The Fibonacci numbers \(F_n\) are defined by the conditions \(F_0 = 0\), \(F_1 = 1\) and \[F_{n+1} = F_n + F_{n-1}\] for all \(n \geq 1\). Show that \(F_2 = 1\), \(F_3 = 2\), \(F_4 = 3\) and compute \(F_5\), \(F_6\) and \(F_7\).

This tells us that to get the sequence \(F_n\) we start with \(0\) and \(1\), and then find the next term by adding the previous two.

\[0,1,1,2,3,5,8,13,21,....\]

Using the given definition, we have \[F_2 = F_1 + F_0 = 1 + 0 = 1, F_3 = F_2 + F_1 = 1 + 1 = 2, F_4 = F_3 + F_2 = 2 + 1 = 3,\] as required. Similarly, we have \[F_5 = F_4 + F_3 = 3 + 2 = 5, F_6 = F_5 + F_4 = 5 + 3 = 8, F_7 = F_6 + F_5 = 8 + 5 = 13.\]

Compute \(F_{n+1}F_{n-1} - F_n^2\) for a few values of \(n\); guess a general formula and prove it by induction, or otherwise.

When \(n = 1\), we have \(F_{n+1}F_{n-1} - F_n^2 = F_2 F_0 - F_1^2 = 1 \times 0 - 1^2 = -1\).

When \(n = 2\), we have \(F_{n+1}F_{n-1} - F_n^2 = F_3 F_1 - F_2^2 = 2 \times 1 - 1^2 = 1\).

When \(n = 3\), we have \(F_{n+1}F_{n-1} - F_n^2 = F_4 F_2 - F_3^2 = 3 \times 1 - 2^2 = -1\).

When \(n = 4\), we have \(F_{n+1}F_{n-1} - F_n^2 = F_5 F_3 - F_4^2 = 5 \times 2 - 3^2 = 1\).

We are now well placed to make a conjecture about the value of \(F_{n+1}F_{n-1} - F_n^2\) for general \(n\).

*Claim \(S_n\):* \(F_{n+1}F_{n-1} - F_n^2 = (-1)^n\).

*Proof of \(S_n\):* By induction on \(n\).

Induction works like this; say we have a statement about positive integers, \(S_n\).

We show \(S_n\) is true for some positive integer \(a\).

Then we assume \(S_n\) is true for some general integer \(m\), and derive from this that \(S_{m+1}\) must be also true.

So \(S_a\) is true, so \(S_{a+1}\) is true, and so \(S_{a+2}\) is true… and we’ve proved \(S_n\) true for all \(n \geq a.\)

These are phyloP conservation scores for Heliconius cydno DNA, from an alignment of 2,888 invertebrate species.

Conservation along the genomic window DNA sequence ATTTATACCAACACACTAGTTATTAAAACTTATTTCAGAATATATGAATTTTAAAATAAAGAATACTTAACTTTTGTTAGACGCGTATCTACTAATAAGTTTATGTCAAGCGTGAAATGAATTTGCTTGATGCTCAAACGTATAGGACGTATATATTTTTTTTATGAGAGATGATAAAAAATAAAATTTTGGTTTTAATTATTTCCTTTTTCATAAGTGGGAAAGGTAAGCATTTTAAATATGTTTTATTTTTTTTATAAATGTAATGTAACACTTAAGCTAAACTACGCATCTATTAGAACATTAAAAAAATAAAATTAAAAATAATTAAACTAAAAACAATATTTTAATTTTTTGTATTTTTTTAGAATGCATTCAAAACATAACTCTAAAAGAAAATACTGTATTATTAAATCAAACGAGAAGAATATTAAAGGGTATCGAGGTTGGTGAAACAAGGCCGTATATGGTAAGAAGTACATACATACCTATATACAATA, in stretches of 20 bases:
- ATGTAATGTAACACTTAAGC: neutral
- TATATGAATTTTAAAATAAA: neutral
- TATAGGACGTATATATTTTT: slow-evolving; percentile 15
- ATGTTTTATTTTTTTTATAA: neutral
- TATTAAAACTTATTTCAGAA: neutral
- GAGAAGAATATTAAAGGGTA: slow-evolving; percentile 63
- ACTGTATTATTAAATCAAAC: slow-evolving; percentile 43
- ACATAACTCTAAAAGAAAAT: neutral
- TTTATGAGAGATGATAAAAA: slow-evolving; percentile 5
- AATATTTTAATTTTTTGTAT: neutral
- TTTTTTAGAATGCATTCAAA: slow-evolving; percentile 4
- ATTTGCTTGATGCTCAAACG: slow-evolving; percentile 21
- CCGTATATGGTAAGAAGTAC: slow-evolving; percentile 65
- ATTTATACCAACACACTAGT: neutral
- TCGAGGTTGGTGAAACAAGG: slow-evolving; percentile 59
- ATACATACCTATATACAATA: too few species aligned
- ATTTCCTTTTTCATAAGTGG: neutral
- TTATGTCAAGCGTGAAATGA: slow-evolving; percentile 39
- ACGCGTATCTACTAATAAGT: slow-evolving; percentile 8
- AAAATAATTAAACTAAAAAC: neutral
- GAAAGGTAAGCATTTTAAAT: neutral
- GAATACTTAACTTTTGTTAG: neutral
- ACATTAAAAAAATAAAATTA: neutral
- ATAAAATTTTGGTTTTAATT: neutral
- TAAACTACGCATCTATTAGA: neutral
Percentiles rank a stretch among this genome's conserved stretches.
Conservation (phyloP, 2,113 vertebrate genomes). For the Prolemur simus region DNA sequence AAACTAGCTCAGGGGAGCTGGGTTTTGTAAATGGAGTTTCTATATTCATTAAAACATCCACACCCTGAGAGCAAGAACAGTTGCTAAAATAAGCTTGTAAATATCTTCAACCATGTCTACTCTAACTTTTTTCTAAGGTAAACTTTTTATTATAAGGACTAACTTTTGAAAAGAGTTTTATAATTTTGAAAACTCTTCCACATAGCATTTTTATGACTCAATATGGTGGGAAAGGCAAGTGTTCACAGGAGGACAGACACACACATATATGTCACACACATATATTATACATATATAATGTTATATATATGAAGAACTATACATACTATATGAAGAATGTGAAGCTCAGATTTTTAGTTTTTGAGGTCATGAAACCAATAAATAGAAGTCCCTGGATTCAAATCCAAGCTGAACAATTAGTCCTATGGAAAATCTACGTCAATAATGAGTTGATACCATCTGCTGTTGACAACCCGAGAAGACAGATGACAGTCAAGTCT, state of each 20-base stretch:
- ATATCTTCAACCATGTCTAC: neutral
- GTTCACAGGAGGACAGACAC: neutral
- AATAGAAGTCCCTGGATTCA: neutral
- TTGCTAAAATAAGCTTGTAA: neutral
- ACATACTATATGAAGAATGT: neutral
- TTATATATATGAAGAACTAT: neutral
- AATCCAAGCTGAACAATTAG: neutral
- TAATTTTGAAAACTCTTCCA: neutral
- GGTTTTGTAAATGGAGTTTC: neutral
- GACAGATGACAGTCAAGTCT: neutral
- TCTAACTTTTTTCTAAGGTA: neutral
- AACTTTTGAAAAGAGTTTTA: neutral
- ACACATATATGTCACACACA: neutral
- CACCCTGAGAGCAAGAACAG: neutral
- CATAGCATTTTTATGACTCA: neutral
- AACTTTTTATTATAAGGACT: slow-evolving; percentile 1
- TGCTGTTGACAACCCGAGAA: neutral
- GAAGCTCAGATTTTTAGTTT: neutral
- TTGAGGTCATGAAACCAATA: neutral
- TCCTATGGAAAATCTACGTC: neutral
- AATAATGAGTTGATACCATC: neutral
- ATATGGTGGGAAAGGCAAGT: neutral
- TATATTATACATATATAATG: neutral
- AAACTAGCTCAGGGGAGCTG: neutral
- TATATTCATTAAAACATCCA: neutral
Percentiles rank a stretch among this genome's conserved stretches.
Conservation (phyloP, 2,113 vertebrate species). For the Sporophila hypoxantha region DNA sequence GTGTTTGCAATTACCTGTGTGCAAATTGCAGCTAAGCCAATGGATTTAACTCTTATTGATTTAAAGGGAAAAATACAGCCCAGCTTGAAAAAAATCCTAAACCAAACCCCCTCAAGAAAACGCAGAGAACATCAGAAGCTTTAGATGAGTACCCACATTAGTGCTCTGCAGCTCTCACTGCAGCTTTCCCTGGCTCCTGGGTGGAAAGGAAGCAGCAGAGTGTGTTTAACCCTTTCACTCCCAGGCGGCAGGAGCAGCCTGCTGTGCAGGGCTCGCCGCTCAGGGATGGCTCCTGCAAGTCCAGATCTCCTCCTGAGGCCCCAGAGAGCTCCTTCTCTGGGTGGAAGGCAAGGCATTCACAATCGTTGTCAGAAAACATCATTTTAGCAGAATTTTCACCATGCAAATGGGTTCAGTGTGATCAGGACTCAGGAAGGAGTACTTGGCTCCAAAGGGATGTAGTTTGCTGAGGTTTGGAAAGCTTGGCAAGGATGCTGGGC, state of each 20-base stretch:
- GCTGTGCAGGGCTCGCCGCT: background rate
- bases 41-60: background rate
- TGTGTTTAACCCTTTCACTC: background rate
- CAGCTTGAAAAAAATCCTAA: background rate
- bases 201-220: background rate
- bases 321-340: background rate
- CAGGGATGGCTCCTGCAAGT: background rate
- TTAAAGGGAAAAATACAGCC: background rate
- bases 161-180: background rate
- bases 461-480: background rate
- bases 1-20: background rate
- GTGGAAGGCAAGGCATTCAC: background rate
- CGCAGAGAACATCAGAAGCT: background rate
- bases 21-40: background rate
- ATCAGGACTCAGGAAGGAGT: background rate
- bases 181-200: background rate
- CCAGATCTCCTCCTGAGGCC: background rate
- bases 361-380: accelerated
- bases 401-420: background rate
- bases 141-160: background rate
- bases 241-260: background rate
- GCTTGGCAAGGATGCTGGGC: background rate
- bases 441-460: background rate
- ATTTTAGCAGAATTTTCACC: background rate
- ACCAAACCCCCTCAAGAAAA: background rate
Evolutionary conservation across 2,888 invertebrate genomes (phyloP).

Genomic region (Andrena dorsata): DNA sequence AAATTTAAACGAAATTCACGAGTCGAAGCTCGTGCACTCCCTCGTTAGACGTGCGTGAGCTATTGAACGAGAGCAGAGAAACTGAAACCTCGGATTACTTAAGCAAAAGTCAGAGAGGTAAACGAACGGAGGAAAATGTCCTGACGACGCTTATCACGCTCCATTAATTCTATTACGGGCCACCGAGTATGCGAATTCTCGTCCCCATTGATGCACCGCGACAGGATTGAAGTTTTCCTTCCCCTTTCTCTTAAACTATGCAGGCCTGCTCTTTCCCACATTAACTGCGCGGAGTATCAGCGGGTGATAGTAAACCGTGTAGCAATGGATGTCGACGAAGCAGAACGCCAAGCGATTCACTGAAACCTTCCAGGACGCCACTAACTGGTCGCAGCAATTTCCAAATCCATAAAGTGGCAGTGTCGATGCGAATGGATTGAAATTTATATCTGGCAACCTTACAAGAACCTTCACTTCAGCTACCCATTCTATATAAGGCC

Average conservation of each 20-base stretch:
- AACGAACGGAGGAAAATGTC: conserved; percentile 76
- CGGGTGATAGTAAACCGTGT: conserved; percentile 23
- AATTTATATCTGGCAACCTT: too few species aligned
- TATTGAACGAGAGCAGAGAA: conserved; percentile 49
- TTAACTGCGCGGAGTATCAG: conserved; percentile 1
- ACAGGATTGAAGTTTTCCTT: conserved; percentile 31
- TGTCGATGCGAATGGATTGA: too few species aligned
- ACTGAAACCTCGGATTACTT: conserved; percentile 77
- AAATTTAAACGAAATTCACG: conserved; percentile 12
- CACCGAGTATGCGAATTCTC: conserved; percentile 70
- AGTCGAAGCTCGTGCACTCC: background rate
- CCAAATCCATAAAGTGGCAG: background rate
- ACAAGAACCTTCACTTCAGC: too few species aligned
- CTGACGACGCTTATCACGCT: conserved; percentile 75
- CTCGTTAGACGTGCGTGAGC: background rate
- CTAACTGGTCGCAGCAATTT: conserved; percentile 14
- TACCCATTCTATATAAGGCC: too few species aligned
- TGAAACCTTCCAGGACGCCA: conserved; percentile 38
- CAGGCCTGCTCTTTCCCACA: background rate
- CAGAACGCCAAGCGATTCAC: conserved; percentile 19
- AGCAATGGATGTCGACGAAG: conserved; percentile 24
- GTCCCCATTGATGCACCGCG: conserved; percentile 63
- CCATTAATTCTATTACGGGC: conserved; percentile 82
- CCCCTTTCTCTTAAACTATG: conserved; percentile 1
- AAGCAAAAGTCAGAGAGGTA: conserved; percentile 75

We prove ‘the \(a\)th domino falls’, and ‘if the \(m\)th domino falls, then the (\(m+1\))th one does’. This means all the dominoes fall beyond and including domino \(a\).

We’ve already checked the result for \(n\) up to \(4\). \(\checkmark\) True for \(1 \leq n \leq 4\).

*Induction step*: Suppose that the result holds for \(n=m\), so \(F_{m+1}F_{m-1} - F_m^2 = (-1)^m\).

Our target equation is \(F_{m+2}F_{m} - F_{m+1}^2 = (-1)^{m+1}\). We’ll start with the left-hand side of this.

We’d like to use the result we’re supposing, so let’s get rid of \(F_{m+2}\), using the definition of Fibonacci numbers that we’ve been given.

Now we can use the definition of Fibonacci numbers again. We know that \(F_{m+1} = F_m + F_{m-1}\), so rearranging we find that \(F_m - F_{m+1} = -F_{m-1}\).

We can substitute that in the expression above, to get \[\begin{align*} F_{m+2}F_k - F_{m+1}^2 &= -F_{m+1}F_{m-1} + F_m^2 \\ &= -(F_{m+1}F_{m-1} - F_m^2) \\ &= - (-1)^m\quad \textrm{(using our assumption)} \\ &= (-1)^{m+1}. \checkmark \end{align*}\]So by induction we are done. For \(n \geq 1\), we have \(F_{n+1}F_{n-1} - F_n^2 = (-1)^n\).

By induction on \(k\), or otherwise, show that \[F_{n+k} = F_k F_{n+1} + F_{k-1} F_n\] for all positive integers \(n\) and \(k\).

*Claim \(S_k\):* For each \(k \geq 1\), we have \(F_{n+k} = F_k F_{n+1} + F_{k-1}F_n\) for all \(n \geq 1\).

*Proof of \(S_k\):* By induction on \(k\).

For \(k = 1\), we have \(F_{n+1} = 1 \times F_{n+1} + 0 \times F_n = F_1 \times F_{n+1} + F_0 \times F_n\). \(\checkmark\) True for all \(n \geq 1\).

*Induction step*: Suppose that the result is true for \(1 \leq k \leq m\), so \(F_{n+k} = F_{k} F_{n+1} + F_{k- 1}F_n\) for \(1 \leq k \leq m, n \geq 1\).

Note that we are not just assuming \(S_k\) for \(k = m\), but for all the integers \(1\) to \(m\).

Instead of saying, ‘Let’s assume the \(m\)th domino falls’, we say, ‘Let’s assume the first \(m\) dominoes all fall’.

This is known as Strong Induction.

We want to show that \(F_{n+(m + 1)} = F_{m + 1}F_{n+1} + F_{m} F_n\) for all \(n \ge 1\). Now

\(F_{m + 1}F_{n+1} + F_{m} F_n = (F_m+F_{m-1})F_{n+1} + (F_{m-1}+F_{m-2})F_n\)

\(= (F_mF_{n+1}+F_{m-1}F_{n+1})+(F_{m-1}F_n+F_{m-2}F_n)\)

\(= (F_mF_{n+1}+F_{m-1}F_n)+(F_{m-2}F_n+F_{m-1}F_{n+1})\)

\(= F_{n+k}+ F_{n+k-1}\) (from our assumption)

\(= F_{n+k+1}.\)

And so we have that \(S_k\) (for \(1 \leq k \leq m, n \geq 1\)) implies \(S_k\) is true (for \(1 \leq k \leq m + 1, n \geq 1\)).

Thus our statement \(S_k\) is true for all \(k \geq 1\), all \(n \geq 1\).